About Magnesium Deficiency
Written by Geoffrey Njue, former SDSU Extension Specialty Crops Field Specialist.
This point in the growing season is a good time to monitor and correct magnesium (Mg) deficiency in high tunnel crops. Magnesium is the most common deficiency in high tunnels especially on tomatoes. Deficiency symptoms normally appear mid-season on plants with heavy fruit load. Magnesium deficiency is common in sandy soils that are easily leached. Excessive levels of potassium can also induce magnesium deficiency, and fertigation with high rates of ammonium nitrate can also contribute to magnesium deficiency. Magnesium deficiency can also occur in the field but is most common in high tunnels.
Magnesium is highly mobile in the plant and deficiency symptoms first appear on the lower leaves. Symptoms are more severe on the lower leaves because magnesium is moved to the new growth. Deficiency symptoms consist of interveinal chlorosis (leaf veins stay green while the regions between them turn yellow). Older leaves lose their green color except in the veins. Interveinal chlorosis can lead to necrosis (death of tissue) of the affected areas. On tomato leaves advanced magnesium deficiency leads to purpling of the affected areas. It may also lead to the defoliation of the lower leaves. Magnesium deficiency does not affect the fruit but severe deficiency can stress the plants leading to reduced yield.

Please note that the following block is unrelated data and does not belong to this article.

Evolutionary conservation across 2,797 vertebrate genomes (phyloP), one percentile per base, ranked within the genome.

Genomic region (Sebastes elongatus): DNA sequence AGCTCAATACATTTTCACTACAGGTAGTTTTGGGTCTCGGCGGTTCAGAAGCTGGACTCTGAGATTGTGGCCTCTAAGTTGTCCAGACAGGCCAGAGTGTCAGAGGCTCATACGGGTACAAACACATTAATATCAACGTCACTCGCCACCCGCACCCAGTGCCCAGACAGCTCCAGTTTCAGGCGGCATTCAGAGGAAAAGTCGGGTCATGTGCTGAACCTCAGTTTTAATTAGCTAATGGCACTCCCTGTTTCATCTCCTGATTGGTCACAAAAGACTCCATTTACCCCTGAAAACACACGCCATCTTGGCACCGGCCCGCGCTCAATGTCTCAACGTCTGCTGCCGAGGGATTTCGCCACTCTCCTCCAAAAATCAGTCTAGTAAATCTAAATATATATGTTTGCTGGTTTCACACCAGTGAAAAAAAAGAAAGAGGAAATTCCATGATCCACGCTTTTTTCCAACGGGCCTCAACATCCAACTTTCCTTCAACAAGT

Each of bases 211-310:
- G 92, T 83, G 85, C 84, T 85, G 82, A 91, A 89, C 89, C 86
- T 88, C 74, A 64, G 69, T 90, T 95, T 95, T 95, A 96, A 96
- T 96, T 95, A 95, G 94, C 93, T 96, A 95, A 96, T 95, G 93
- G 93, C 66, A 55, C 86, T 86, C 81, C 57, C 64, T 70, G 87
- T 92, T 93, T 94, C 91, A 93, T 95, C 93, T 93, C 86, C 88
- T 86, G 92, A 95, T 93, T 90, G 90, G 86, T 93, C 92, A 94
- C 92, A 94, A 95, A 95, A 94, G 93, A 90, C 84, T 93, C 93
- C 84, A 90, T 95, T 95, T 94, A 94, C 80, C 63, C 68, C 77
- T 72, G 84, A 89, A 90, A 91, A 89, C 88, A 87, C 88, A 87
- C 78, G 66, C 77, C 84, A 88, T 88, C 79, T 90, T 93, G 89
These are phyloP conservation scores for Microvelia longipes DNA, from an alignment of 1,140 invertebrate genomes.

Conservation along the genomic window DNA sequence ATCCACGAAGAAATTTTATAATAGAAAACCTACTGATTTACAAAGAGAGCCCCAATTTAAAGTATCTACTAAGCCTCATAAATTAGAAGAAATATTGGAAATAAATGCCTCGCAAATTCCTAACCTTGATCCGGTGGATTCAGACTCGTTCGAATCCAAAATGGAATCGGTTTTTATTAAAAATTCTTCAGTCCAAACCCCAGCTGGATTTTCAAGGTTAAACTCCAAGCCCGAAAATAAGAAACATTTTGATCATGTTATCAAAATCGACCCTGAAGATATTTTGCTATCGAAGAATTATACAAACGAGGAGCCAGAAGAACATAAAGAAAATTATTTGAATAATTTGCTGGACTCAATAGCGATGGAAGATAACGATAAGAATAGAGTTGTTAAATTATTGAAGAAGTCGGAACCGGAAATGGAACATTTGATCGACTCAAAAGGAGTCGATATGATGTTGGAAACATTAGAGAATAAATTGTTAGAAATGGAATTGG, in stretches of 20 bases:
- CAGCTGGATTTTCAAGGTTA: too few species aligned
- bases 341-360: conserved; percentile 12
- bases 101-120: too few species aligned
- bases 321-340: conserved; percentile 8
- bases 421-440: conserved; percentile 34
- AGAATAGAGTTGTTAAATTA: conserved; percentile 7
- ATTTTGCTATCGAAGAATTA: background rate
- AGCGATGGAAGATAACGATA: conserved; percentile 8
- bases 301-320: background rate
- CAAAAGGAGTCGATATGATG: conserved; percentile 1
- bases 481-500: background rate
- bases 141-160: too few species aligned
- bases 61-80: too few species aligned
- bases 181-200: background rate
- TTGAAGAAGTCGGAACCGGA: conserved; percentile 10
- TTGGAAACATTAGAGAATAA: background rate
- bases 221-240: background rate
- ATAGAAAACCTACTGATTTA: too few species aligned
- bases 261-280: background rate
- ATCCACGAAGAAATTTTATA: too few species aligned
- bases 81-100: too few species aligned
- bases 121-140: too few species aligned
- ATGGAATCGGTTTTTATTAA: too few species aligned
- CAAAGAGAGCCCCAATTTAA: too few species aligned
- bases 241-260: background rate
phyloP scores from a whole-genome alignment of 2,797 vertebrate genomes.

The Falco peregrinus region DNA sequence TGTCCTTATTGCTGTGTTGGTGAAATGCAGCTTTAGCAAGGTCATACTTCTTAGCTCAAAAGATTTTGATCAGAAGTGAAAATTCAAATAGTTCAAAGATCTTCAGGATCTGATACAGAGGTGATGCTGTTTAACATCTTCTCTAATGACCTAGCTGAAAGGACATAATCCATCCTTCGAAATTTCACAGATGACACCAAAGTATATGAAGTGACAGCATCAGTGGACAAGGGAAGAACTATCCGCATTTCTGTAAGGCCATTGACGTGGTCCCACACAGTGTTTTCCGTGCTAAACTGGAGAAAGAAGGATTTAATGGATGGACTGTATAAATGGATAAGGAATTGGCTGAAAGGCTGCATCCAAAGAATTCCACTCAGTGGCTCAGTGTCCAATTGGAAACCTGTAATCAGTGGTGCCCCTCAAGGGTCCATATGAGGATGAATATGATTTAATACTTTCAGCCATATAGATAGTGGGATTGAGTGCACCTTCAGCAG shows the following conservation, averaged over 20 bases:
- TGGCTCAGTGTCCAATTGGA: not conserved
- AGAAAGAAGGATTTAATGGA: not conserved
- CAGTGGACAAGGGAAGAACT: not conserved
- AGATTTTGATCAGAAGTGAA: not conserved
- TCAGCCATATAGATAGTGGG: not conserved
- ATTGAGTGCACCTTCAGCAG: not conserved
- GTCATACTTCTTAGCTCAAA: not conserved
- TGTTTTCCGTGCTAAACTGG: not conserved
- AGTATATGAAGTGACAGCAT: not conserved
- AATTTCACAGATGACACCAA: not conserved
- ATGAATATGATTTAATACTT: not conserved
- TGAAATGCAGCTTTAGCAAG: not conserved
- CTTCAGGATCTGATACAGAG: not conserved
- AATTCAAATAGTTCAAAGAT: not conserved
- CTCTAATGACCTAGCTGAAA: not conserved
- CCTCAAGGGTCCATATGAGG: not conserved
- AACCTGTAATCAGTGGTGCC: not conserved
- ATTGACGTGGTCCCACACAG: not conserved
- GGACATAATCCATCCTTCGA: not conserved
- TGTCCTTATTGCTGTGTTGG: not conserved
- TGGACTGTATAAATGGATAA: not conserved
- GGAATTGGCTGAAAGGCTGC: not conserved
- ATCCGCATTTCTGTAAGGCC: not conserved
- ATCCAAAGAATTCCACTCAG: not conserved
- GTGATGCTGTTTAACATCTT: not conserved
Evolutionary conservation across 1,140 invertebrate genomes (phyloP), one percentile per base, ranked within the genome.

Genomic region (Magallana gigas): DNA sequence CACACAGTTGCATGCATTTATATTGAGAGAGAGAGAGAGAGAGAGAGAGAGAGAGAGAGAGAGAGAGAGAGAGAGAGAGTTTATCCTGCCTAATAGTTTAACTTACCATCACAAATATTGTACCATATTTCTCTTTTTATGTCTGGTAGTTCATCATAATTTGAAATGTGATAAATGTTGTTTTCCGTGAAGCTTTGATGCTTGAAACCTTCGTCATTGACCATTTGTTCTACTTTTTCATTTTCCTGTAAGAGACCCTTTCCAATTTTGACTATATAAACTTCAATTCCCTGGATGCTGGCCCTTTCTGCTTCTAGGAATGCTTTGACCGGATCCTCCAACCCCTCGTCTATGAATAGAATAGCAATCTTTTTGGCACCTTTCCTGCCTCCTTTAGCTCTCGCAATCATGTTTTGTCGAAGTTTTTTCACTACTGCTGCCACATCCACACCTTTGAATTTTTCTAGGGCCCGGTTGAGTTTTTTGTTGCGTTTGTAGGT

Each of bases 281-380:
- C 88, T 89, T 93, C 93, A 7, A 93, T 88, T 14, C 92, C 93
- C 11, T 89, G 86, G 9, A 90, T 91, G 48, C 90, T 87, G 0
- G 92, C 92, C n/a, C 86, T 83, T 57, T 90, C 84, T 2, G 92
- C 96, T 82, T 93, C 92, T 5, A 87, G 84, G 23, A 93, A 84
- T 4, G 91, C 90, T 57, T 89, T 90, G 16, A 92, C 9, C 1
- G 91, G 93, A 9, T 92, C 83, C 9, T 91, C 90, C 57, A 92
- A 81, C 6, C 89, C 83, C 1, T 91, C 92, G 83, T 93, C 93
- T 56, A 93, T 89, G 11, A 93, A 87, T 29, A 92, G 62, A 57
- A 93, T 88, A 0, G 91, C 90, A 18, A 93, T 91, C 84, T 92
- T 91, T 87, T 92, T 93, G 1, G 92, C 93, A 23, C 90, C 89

The most common method of correcting magnesium deficiency is applying Epsom salts (magnesium sulfate). Do not to apply Epsom salts unless you see symptoms of magnesium deficiency. Epsom salts can be applied either as a side dressing or through the drip system. You can apply Epsom salts through the drip system at the rate of 60ppm or dissolve 1-2lb in 100 gallons of water and apply as a drench. Do not mix Epsom salts with another water soluble fertilizer. When applying as a side dressing, apply 1 tablespoon (about ½ dry oz) per plant.